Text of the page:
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Potassium Bisulphite as a Food Preservative

by
author image Jill Corleone, RDN, LD
Jill Corleone is a registered dietitian and health coach who has been writing and lecturing on diet and health for more than 15 years. Her work has been featured on the Huffington Post, Diabetes Self-Management and in the book "Noninvasive Mechanical Ventilation," edited by John R. Bach, M.D. Corleone holds a Bachelor of Science in nutrition.
Potassium Bisulphite as a Food Preservative
You may find potassium bisulphite in your bottle of wine. Photo Credit Purestock/Purestock/Getty Images

Preservatives are a food safety measure used to prolong shelf life and keep foods from spoiling. Potassium bisulphite is a food additive that inhibits the growth of bacteria, mold and yeast, and it helps prevent food discoloration. Some people may need to avoid any food that contains this particular additive, however.

About Potassium Bisulphite

Potassium bisulphite, also spelled "bisulfite," is sometimes referred to as a sulfite salt; it falls into the same category of food additives such as sodium sulfite, potassium sulfite and sodium bisulfite. Potassium bisulphite is a white powder that dissolves in water but not in alcohol. Unlike other sulfur salts such as sodium sulfite, potassium bisulphite has a sulfur smell. It is considered a legal food additive in the United States, according to Thomas E. Furia, author of "CRC Handbook of Food Additives, Second Edition, Volume 1."

How It Works

When potassium bisulphite is dissolved in water, it forms a sulfurous acid. The acid lowers the pH of the food, which helps inhibit the growth of harmful organisms, including bacteria such as E. coli, as well as yeast and mold. The bisulphite also prevents browning or discoloration of food Potassium bisulphite is more stable than potassium sulfite. In humid conditions, however, the dry salt may oxidize and lose some of its antimicrobial power.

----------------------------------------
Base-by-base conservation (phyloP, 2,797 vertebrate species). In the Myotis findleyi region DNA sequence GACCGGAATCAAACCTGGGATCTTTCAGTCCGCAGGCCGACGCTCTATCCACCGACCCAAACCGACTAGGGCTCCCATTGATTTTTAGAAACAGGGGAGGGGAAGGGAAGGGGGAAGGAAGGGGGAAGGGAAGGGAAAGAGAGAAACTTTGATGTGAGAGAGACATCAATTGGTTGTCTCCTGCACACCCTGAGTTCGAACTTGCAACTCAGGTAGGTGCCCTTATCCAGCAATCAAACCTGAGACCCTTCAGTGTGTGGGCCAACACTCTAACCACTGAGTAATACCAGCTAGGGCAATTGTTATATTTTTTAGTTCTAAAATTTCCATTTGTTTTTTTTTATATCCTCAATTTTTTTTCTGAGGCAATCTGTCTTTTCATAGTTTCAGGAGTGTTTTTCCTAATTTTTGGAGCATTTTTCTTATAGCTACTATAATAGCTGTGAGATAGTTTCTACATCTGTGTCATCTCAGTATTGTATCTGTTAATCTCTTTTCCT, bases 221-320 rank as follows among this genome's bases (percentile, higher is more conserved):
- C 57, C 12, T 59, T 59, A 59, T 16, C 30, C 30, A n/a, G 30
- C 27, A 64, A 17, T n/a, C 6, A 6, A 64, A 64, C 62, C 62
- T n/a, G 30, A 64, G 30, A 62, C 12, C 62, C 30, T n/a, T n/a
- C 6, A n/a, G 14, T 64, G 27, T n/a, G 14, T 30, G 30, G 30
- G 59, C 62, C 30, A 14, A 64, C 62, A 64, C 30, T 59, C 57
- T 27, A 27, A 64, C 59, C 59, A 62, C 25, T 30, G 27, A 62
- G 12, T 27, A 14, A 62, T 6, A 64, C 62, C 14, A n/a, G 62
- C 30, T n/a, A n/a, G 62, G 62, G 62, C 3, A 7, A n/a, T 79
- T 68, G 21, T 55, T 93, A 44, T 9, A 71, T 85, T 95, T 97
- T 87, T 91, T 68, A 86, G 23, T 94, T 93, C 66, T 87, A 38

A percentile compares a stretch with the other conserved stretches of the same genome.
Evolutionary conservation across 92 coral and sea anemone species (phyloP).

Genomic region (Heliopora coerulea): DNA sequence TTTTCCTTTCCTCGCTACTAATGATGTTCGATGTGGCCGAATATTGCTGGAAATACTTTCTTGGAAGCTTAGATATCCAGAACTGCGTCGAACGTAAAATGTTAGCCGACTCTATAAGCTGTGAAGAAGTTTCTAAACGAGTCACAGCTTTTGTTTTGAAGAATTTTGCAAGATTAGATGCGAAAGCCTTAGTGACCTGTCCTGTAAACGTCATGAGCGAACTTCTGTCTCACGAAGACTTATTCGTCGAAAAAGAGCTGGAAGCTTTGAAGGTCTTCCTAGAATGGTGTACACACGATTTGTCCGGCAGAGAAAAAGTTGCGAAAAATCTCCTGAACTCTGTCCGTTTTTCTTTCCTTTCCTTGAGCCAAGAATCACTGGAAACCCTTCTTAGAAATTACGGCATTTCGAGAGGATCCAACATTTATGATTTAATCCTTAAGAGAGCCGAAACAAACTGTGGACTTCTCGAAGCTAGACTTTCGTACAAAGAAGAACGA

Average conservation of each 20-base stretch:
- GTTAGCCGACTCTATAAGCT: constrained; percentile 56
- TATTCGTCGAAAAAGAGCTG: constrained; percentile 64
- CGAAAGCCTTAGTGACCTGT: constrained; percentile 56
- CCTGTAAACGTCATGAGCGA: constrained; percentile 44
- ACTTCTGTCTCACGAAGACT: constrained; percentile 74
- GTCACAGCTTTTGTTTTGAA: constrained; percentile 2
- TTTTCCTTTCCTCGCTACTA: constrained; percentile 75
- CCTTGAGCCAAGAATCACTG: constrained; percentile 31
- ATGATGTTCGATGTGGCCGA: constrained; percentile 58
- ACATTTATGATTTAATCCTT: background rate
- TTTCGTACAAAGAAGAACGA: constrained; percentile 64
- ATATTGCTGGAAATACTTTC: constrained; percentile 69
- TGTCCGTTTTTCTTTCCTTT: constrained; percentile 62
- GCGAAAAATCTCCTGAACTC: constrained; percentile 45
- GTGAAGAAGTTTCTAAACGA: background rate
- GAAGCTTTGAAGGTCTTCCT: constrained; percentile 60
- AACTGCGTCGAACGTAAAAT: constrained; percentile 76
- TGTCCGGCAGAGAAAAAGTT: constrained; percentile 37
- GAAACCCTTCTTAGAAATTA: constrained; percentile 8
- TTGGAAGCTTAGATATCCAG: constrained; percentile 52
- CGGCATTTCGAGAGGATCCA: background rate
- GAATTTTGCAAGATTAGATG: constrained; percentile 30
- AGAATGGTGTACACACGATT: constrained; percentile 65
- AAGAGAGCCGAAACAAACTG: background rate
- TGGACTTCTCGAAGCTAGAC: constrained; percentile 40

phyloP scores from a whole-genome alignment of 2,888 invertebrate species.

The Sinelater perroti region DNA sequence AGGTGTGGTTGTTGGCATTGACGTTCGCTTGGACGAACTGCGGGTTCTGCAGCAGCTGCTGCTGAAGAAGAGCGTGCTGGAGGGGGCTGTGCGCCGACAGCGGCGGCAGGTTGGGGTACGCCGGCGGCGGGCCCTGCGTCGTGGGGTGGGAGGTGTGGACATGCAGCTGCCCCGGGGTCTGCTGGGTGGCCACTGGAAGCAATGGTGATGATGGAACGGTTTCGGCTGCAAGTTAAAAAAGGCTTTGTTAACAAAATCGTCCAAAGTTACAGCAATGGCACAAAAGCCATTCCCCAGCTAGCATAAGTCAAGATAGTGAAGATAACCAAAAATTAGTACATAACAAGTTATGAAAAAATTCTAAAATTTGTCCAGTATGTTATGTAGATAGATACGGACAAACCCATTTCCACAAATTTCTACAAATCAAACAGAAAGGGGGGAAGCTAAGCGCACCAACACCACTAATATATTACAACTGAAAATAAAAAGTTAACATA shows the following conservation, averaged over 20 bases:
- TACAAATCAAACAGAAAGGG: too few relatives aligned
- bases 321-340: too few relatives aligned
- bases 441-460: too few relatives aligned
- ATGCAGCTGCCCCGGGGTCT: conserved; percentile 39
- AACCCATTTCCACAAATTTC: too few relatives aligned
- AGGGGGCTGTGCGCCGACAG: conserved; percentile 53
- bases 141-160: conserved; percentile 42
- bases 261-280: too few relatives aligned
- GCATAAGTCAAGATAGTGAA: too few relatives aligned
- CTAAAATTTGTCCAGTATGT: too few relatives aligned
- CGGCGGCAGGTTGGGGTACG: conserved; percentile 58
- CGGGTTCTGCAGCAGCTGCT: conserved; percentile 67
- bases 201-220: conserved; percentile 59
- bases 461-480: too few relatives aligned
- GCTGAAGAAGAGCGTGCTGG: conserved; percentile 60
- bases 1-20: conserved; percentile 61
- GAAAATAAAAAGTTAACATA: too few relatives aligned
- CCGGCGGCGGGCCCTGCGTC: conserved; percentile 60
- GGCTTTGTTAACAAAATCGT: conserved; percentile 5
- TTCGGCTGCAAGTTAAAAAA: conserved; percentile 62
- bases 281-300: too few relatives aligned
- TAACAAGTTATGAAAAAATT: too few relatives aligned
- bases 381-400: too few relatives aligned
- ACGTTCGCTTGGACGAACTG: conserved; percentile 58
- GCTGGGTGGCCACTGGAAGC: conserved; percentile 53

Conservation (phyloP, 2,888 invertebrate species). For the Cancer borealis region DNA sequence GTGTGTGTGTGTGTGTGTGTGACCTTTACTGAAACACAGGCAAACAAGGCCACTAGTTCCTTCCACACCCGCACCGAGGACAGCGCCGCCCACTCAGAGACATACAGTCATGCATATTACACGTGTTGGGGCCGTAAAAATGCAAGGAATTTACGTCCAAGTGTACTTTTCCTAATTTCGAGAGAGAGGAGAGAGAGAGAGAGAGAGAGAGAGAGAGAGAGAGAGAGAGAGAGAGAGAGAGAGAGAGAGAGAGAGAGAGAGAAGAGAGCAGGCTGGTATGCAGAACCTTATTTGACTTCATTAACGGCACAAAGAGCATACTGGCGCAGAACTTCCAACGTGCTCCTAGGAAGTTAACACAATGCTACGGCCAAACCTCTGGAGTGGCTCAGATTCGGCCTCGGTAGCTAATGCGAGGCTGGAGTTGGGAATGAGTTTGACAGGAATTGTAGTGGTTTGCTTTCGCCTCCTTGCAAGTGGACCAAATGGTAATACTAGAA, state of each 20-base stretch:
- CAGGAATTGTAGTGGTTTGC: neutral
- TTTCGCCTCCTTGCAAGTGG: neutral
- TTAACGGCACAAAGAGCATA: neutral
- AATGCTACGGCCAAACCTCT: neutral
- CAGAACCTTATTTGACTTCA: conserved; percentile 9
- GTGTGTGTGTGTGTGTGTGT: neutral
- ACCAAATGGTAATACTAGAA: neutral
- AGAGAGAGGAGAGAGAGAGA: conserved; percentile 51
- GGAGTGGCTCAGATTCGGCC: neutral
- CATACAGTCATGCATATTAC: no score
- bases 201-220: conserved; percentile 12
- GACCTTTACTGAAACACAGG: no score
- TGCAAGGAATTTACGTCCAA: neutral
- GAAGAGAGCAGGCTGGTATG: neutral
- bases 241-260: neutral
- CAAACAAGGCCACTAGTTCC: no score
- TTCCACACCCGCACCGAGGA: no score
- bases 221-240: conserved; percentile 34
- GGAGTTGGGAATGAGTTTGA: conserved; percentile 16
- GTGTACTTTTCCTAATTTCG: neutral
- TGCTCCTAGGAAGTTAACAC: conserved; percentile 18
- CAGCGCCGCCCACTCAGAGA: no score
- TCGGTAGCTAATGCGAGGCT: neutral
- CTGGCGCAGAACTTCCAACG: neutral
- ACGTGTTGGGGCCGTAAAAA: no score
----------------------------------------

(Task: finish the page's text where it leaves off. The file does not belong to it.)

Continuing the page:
Food Sources

Sulfite food additives such as potassium bisulphite are most often found in wine. But you may also find potassium bisulphite in dried fruit -- such as apricots and peaches -- and it's often found in dehydrated vegetables, such as potatoes and carrots. It may also be used as a preservative in cut fruit, such as apples, to prevent browning.

Safety Concerns

People with sulphite sensitivity might react poorly to potassium bisulphite. A sulphite sensitivity usually causes asthma symptoms such as wheezing or difficulty breathing. Some people may also experience anaphylaxis, which is a life-threatening allergic reaction. If you have a sensitivity to sulphites, you should avoid any food that contains potassium bisulphite.

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